I actually read an article on the internet some time ago about how our anticipated responses to events are often very different than our actual responses--I wish I could remember the details, it seems like it would be nice--right about now...
speaking of things I read that I've lost touch with--there was an article on doodling and how it can actually help you remember--I was thinking about that while listening to some music and editing. But I digress...
Sometimes it's not as bad as you imagine. Once I was working with a writer who was hoping to get re-admitted to his program. The first step was to submit a draft for his thesis (it was all he had left). We worked together to get that draft together. As of the last draft I saw, I thought he was on the right track--he made one revision after I last saw it, and submitted it. One of his professors expressed willingness to accept the draft as thesis, unchanged. Sometimes things are just easier than you would expect.
I had a similar experience recently--but I don't want to tell that story until a little more of it has been written.
Still, it's a nice thing to remember. We often anticipate great difficulty or stress, but it is the anticipation that is the real problem; when the moment arrives, it is not as difficult as we feared.
As writers many of us get paralyzed with fear at the response we might get--"Oh, my advisor doesn't like Marxists, so if I use this theorist I'll get in trouble"--If you let that fear stop you from writing what you believe, then you're in much greater trouble, because it's damn hard to write what you think, and it's even harder to try to write what you think someone else wants you to think. And, it's not as bad as you think: if you have used a theorist carefully and elegantly, even a professor who disagrees with that theorist should be able to see the value in the argument. It's true that there are professors who will not accept work that they don't agree with, but I think it's more often to find professors who will accept work as long as it is of sufficient quality.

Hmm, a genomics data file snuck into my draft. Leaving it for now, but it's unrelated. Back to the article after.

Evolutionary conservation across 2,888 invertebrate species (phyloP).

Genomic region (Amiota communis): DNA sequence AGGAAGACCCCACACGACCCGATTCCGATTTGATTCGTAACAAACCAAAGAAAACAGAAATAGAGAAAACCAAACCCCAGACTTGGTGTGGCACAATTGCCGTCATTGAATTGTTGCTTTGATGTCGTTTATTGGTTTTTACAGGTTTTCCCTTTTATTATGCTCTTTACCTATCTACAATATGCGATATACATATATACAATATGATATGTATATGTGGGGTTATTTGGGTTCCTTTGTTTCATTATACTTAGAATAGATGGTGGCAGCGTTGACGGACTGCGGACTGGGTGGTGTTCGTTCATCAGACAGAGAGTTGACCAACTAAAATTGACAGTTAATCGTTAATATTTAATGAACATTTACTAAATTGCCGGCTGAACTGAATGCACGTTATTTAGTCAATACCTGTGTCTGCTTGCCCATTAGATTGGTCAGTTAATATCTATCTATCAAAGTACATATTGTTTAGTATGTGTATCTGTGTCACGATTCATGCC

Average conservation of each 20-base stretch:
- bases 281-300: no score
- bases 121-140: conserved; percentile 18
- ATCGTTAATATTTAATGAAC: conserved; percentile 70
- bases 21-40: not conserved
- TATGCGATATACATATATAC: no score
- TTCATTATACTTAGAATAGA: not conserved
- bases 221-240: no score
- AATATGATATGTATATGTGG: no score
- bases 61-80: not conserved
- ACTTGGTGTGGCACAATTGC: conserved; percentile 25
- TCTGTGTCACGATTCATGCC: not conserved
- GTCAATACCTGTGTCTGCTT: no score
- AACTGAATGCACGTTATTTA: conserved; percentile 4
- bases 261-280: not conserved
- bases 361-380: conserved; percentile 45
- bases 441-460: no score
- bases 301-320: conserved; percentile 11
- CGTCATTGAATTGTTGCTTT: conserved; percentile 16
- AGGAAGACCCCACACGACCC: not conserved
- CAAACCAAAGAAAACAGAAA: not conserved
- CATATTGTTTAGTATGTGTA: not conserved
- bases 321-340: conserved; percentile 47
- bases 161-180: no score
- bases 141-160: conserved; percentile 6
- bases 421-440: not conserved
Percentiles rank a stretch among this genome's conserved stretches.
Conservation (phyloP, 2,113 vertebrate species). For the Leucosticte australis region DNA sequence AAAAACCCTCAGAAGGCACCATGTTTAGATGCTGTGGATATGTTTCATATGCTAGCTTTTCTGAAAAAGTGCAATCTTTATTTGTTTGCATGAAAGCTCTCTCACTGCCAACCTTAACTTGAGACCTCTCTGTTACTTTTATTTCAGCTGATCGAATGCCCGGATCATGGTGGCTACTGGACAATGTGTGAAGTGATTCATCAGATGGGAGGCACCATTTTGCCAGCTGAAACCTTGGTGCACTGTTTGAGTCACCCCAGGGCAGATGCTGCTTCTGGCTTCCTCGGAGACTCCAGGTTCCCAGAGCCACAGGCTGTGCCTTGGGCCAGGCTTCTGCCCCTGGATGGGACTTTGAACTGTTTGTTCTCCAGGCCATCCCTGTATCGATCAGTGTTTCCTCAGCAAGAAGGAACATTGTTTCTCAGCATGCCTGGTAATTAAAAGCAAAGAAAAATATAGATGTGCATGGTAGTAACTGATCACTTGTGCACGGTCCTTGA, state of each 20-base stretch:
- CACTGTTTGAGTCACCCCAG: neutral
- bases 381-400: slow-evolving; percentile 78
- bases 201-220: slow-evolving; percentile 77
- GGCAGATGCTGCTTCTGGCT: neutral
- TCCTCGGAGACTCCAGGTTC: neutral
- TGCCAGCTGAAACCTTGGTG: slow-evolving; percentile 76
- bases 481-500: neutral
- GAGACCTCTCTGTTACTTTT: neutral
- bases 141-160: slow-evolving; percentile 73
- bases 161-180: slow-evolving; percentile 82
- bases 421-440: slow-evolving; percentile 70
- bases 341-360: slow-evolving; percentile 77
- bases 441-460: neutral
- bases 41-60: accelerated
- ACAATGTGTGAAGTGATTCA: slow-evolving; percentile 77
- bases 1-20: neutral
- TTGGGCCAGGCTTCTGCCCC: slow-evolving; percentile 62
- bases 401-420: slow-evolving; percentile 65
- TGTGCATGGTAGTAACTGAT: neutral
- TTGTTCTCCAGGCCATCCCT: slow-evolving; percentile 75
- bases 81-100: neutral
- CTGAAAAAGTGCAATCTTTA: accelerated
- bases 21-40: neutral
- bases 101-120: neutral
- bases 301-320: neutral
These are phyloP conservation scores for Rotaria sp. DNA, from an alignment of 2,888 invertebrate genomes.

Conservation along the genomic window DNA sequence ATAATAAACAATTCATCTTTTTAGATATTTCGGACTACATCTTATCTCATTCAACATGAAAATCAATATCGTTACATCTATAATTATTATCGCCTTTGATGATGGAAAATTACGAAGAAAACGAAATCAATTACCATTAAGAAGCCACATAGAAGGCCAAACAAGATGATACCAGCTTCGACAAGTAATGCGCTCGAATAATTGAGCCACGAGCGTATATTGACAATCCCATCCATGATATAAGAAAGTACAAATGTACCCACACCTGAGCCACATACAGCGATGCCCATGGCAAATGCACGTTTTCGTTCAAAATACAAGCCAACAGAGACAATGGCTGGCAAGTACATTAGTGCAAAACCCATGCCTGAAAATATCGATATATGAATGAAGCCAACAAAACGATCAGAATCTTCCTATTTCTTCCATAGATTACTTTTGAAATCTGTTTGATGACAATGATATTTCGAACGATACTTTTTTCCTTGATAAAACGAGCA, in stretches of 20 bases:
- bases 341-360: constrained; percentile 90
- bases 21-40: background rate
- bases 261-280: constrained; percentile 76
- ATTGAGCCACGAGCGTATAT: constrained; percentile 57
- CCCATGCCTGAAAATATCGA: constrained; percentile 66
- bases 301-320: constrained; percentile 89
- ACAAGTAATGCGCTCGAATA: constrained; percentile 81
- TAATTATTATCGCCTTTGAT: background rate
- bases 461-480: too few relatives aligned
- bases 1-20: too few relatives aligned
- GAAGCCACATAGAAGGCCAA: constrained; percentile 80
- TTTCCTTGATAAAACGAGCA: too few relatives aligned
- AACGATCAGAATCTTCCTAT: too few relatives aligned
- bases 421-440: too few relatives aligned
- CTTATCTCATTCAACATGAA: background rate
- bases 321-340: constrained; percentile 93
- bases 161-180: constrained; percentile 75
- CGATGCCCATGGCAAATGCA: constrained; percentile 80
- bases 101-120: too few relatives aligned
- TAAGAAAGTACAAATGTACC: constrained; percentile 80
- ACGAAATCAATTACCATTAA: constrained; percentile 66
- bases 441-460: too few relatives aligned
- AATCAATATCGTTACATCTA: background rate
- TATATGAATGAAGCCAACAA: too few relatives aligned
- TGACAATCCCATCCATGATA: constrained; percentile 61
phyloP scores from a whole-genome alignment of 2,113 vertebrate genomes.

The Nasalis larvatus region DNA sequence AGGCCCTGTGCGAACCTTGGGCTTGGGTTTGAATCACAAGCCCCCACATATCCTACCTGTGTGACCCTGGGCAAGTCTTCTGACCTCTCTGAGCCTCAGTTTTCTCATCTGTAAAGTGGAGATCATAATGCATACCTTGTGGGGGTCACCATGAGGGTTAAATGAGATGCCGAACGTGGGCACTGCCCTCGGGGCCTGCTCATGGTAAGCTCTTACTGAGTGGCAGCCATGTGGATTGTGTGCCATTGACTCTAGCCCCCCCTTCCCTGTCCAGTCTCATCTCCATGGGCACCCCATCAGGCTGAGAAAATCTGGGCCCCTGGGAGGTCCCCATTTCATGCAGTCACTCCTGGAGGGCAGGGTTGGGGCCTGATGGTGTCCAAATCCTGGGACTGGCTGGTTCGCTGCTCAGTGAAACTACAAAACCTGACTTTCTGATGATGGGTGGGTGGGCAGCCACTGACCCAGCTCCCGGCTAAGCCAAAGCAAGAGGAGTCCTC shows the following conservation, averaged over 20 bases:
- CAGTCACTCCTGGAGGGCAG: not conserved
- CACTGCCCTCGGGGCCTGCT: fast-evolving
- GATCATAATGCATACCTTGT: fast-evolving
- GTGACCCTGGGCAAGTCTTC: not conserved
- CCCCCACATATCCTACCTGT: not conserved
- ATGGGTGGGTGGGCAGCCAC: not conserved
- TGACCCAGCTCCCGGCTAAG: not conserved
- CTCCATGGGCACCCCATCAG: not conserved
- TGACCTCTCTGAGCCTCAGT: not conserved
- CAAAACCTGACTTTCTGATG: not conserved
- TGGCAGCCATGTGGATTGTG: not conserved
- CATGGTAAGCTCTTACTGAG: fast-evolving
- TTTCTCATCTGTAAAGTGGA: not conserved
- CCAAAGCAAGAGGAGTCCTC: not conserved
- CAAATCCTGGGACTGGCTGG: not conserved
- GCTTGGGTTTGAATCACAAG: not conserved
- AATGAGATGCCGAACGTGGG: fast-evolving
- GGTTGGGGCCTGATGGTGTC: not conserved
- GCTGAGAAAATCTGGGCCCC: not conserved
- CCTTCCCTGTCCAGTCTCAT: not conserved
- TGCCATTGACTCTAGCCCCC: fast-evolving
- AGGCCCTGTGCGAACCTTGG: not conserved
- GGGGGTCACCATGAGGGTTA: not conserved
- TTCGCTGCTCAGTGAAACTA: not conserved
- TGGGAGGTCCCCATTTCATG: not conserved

If we can tell ourselves "Sometimes it's better than I imagined" or at least "sometimes it's not as bad as I imagined" we can write more effectively.
And that creates opportunity: the chance of something good happening is much greater when you risk that possibility and risk the rejection that goes with it--as the old saying goes: you can't win, if you don't play.
And sometimes even the worst result that you imagined, isn't as bad as you expected: your work gets panned, but maybe you understand why and you see how to move forward from there.
So write. And if you find yourself worrying about some bad outcome, think of the writer I worked with: sometimes they actually like the work that you did. Think about that possibility, and get to work thinking about the work, rather than sitting fearing the worst that is yet to come.